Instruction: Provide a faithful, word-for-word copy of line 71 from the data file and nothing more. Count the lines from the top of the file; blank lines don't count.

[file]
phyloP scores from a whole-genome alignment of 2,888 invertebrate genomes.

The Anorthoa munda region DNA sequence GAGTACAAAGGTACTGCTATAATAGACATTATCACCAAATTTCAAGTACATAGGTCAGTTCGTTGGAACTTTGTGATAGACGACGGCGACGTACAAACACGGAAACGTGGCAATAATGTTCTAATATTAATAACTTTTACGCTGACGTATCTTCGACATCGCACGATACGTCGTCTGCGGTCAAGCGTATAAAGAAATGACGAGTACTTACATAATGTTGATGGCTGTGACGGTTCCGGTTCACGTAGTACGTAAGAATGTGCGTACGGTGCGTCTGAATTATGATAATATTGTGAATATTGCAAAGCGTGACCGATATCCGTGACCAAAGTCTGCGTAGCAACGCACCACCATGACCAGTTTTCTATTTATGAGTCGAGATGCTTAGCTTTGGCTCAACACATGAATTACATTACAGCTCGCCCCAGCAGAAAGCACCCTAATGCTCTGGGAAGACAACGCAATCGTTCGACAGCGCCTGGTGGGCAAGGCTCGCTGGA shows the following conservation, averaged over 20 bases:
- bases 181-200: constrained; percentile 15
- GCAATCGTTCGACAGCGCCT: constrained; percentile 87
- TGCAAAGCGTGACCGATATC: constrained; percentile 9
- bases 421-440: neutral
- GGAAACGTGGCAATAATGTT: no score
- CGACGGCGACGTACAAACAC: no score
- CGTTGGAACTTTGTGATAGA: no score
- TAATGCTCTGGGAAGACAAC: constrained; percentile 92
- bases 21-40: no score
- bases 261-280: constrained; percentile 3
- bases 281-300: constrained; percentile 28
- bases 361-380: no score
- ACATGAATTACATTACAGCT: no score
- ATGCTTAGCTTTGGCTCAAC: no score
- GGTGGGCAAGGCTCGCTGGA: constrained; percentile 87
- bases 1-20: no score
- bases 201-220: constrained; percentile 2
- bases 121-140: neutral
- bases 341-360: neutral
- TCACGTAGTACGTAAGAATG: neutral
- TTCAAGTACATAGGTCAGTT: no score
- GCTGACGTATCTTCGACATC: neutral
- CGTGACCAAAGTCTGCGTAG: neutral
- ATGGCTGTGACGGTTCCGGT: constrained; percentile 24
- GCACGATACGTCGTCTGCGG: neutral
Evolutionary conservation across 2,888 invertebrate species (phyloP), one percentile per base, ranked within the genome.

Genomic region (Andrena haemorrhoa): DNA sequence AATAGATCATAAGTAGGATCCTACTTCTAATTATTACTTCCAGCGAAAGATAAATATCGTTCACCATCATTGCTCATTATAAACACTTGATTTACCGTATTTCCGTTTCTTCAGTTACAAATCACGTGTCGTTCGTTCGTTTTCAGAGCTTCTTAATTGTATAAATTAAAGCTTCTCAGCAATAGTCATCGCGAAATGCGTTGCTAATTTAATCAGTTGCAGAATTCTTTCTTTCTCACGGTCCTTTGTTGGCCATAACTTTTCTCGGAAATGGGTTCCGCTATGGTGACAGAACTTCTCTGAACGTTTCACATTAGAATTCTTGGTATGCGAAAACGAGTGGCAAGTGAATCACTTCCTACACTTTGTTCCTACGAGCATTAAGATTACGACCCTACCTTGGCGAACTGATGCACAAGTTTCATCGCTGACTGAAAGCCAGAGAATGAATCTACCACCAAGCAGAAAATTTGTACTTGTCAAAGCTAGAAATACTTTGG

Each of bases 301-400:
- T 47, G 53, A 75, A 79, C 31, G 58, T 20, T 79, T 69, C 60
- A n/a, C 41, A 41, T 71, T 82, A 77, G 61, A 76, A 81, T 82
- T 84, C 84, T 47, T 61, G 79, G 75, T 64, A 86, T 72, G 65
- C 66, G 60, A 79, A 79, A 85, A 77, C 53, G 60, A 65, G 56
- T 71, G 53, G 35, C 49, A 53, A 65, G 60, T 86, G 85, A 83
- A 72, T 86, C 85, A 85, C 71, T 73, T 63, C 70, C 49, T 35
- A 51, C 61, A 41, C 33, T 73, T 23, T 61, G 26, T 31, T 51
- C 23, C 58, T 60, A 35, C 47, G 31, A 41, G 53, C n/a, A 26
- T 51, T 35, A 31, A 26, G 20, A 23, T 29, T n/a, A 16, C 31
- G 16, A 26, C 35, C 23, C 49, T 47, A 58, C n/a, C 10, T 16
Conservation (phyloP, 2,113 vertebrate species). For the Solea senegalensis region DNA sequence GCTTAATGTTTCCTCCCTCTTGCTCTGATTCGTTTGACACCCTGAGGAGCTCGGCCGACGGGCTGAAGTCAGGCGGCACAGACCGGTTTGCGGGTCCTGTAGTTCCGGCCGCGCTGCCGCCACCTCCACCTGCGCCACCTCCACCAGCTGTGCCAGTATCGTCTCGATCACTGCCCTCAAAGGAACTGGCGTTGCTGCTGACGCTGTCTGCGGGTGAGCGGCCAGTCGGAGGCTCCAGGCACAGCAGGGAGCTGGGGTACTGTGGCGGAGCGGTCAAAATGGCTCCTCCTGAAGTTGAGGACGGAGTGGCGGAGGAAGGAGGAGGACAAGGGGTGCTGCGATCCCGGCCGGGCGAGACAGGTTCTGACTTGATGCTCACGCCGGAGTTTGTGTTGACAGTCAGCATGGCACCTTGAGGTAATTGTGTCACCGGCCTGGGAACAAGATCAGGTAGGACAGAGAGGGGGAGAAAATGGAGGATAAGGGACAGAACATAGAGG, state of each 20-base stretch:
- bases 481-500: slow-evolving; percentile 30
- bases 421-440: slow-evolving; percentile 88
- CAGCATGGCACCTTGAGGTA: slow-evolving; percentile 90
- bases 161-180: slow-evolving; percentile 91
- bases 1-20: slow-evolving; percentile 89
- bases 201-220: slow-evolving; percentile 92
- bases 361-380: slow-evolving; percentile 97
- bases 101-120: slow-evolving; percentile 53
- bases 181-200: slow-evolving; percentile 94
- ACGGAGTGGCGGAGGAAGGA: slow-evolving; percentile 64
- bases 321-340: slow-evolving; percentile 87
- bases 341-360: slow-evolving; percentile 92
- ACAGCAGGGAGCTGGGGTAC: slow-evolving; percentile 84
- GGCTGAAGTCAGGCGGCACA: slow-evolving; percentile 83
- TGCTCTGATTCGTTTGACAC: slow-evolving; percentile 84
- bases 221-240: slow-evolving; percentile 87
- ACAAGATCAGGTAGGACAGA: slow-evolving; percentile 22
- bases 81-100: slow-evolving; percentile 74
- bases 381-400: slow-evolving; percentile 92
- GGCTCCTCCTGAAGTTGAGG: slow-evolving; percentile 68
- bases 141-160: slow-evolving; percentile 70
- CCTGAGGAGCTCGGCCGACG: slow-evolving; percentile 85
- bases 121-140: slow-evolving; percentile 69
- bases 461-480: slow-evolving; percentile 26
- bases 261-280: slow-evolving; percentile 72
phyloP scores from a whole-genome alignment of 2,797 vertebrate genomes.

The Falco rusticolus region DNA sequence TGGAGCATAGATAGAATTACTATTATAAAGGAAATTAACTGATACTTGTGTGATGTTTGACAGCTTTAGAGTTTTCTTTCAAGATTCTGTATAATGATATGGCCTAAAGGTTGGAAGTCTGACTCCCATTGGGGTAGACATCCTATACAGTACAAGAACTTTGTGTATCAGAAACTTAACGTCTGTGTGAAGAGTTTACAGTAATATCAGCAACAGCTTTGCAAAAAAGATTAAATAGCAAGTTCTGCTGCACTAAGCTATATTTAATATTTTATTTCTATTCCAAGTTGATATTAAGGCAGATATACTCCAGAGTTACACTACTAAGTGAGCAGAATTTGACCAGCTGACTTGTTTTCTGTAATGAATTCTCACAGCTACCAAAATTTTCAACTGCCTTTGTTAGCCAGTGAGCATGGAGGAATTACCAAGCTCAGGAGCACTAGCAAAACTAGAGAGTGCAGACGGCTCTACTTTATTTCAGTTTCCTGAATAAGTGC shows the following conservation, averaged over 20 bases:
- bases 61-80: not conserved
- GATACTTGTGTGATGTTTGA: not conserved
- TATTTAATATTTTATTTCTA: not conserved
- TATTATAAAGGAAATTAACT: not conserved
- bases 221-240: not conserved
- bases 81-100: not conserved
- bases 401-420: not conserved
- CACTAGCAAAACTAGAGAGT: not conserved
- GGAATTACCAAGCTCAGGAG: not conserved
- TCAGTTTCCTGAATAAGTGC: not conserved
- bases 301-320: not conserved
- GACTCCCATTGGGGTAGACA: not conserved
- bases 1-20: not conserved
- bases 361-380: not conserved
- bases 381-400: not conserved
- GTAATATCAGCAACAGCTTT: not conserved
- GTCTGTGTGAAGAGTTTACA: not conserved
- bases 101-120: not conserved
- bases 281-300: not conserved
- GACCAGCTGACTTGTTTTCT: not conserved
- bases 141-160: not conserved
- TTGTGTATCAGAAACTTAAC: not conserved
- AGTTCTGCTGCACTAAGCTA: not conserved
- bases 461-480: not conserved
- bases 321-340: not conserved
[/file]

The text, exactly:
- TATTTAATATTTTATTTCTA: not conserved